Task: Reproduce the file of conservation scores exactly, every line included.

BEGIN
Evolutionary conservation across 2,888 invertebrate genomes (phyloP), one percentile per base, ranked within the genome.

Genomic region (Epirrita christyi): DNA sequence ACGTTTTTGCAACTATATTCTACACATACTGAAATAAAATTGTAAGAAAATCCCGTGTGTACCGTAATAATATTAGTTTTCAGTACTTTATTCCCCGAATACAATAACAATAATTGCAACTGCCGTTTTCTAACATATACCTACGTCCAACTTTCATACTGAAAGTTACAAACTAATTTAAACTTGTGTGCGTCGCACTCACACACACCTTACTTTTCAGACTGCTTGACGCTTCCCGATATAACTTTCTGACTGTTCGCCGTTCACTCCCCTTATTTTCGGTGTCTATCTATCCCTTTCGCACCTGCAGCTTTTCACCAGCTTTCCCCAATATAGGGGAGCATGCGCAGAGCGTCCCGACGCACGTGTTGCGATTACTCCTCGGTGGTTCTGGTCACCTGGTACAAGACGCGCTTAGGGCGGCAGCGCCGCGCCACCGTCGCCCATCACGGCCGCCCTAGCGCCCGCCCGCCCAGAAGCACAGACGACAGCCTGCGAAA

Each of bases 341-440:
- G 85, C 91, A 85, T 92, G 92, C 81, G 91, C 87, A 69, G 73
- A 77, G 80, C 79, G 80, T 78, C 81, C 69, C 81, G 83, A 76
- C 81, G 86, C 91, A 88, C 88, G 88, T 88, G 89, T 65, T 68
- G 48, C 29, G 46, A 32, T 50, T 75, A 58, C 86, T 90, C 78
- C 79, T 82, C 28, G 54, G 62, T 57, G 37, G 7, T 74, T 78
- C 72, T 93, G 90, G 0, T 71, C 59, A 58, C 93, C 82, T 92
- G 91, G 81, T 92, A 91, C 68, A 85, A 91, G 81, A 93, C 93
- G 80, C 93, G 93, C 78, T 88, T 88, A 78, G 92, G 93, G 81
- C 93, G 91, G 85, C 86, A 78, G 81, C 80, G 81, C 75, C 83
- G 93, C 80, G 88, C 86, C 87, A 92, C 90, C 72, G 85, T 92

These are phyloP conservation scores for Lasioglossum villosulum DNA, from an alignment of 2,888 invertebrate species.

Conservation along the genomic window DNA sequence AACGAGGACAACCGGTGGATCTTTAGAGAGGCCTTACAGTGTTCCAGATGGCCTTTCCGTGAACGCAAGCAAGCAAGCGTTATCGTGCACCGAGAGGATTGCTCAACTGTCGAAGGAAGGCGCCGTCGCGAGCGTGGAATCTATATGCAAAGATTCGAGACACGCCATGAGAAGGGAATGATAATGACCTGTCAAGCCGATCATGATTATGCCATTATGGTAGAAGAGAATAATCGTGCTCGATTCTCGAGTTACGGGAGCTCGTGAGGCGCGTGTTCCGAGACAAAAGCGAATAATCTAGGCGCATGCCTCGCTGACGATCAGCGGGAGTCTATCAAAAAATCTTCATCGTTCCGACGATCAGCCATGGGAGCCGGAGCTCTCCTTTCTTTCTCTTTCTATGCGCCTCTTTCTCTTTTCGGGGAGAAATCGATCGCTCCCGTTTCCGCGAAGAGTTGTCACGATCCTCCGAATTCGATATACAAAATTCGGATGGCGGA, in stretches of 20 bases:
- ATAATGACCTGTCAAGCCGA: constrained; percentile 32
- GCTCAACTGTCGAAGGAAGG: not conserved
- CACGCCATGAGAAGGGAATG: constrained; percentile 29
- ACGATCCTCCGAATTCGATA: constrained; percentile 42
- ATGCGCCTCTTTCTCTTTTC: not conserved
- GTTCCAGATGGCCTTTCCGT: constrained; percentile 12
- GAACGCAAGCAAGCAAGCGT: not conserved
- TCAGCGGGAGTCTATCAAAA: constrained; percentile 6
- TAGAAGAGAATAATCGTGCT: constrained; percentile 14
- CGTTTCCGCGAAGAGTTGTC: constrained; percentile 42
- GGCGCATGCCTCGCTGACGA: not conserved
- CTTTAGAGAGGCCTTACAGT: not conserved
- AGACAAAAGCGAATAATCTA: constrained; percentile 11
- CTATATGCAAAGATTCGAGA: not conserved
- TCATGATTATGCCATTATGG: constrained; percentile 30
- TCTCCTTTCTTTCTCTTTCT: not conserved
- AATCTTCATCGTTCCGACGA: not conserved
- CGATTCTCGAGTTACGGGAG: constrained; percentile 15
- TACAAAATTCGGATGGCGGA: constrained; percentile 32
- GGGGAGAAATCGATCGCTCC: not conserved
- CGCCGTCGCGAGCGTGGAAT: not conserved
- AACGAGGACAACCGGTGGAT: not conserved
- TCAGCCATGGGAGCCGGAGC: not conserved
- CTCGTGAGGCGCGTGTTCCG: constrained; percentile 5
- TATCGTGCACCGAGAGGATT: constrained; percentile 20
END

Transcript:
Evolutionary conservation across 2,888 invertebrate genomes (phyloP), one percentile per base, ranked within the genome.

Genomic region (Epirrita christyi): DNA sequence ACGTTTTTGCAACTATATTCTACACATACTGAAATAAAATTGTAAGAAAATCCCGTGTGTACCGTAATAATATTAGTTTTCAGTACTTTATTCCCCGAATACAATAACAATAATTGCAACTGCCGTTTTCTAACATATACCTACGTCCAACTTTCATACTGAAAGTTACAAACTAATTTAAACTTGTGTGCGTCGCACTCACACACACCTTACTTTTCAGACTGCTTGACGCTTCCCGATATAACTTTCTGACTGTTCGCCGTTCACTCCCCTTATTTTCGGTGTCTATCTATCCCTTTCGCACCTGCAGCTTTTCACCAGCTTTCCCCAATATAGGGGAGCATGCGCAGAGCGTCCCGACGCACGTGTTGCGATTACTCCTCGGTGGTTCTGGTCACCTGGTACAAGACGCGCTTAGGGCGGCAGCGCCGCGCCACCGTCGCCCATCACGGCCGCCCTAGCGCCCGCCCGCCCAGAAGCACAGACGACAGCCTGCGAAA

Each of bases 341-440:
- G 85, C 91, A 85, T 92, G 92, C 81, G 91, C 87, A 69, G 73
- A 77, G 80, C 79, G 80, T 78, C 81, C 69, C 81, G 83, A 76
- C 81, G 86, C 91, A 88, C 88, G 88, T 88, G 89, T 65, T 68
- G 48, C 29, G 46, A 32, T 50, T 75, A 58, C 86, T 90, C 78
- C 79, T 82, C 28, G 54, G 62, T 57, G 37, G 7, T 74, T 78
- C 72, T 93, G 90, G 0, T 71, C 59, A 58, C 93, C 82, T 92
- G 91, G 81, T 92, A 91, C 68, A 85, A 91, G 81, A 93, C 93
- G 80, C 93, G 93, C 78, T 88, T 88, A 78, G 92, G 93, G 81
- C 93, G 91, G 85, C 86, A 78, G 81, C 80, G 81, C 75, C 83
- G 93, C 80, G 88, C 86, C 87, A 92, C 90, C 72, G 85, T 92

These are phyloP conservation scores for Lasioglossum villosulum DNA, from an alignment of 2,888 invertebrate species.

Conservation along the genomic window DNA sequence AACGAGGACAACCGGTGGATCTTTAGAGAGGCCTTACAGTGTTCCAGATGGCCTTTCCGTGAACGCAAGCAAGCAAGCGTTATCGTGCACCGAGAGGATTGCTCAACTGTCGAAGGAAGGCGCCGTCGCGAGCGTGGAATCTATATGCAAAGATTCGAGACACGCCATGAGAAGGGAATGATAATGACCTGTCAAGCCGATCATGATTATGCCATTATGGTAGAAGAGAATAATCGTGCTCGATTCTCGAGTTACGGGAGCTCGTGAGGCGCGTGTTCCGAGACAAAAGCGAATAATCTAGGCGCATGCCTCGCTGACGATCAGCGGGAGTCTATCAAAAAATCTTCATCGTTCCGACGATCAGCCATGGGAGCCGGAGCTCTCCTTTCTTTCTCTTTCTATGCGCCTCTTTCTCTTTTCGGGGAGAAATCGATCGCTCCCGTTTCCGCGAAGAGTTGTCACGATCCTCCGAATTCGATATACAAAATTCGGATGGCGGA, in stretches of 20 bases:
- ATAATGACCTGTCAAGCCGA: constrained; percentile 32
- GCTCAACTGTCGAAGGAAGG: not conserved
- CACGCCATGAGAAGGGAATG: constrained; percentile 29
- ACGATCCTCCGAATTCGATA: constrained; percentile 42
- ATGCGCCTCTTTCTCTTTTC: not conserved
- GTTCCAGATGGCCTTTCCGT: constrained; percentile 12
- GAACGCAAGCAAGCAAGCGT: not conserved
- TCAGCGGGAGTCTATCAAAA: constrained; percentile 6
- TAGAAGAGAATAATCGTGCT: constrained; percentile 14
- CGTTTCCGCGAAGAGTTGTC: constrained; percentile 42
- GGCGCATGCCTCGCTGACGA: not conserved
- CTTTAGAGAGGCCTTACAGT: not conserved
- AGACAAAAGCGAATAATCTA: constrained; percentile 11
- CTATATGCAAAGATTCGAGA: not conserved
- TCATGATTATGCCATTATGG: constrained; percentile 30
- TCTCCTTTCTTTCTCTTTCT: not conserved
- AATCTTCATCGTTCCGACGA: not conserved
- CGATTCTCGAGTTACGGGAG: constrained; percentile 15
- TACAAAATTCGGATGGCGGA: constrained; percentile 32
- GGGGAGAAATCGATCGCTCC: not conserved
- CGCCGTCGCGAGCGTGGAAT: not conserved
- AACGAGGACAACCGGTGGAT: not conserved
- TCAGCCATGGGAGCCGGAGC: not conserved
- CTCGTGAGGCGCGTGTTCCG: constrained; percentile 5
- TATCGTGCACCGAGAGGATT: constrained; percentile 20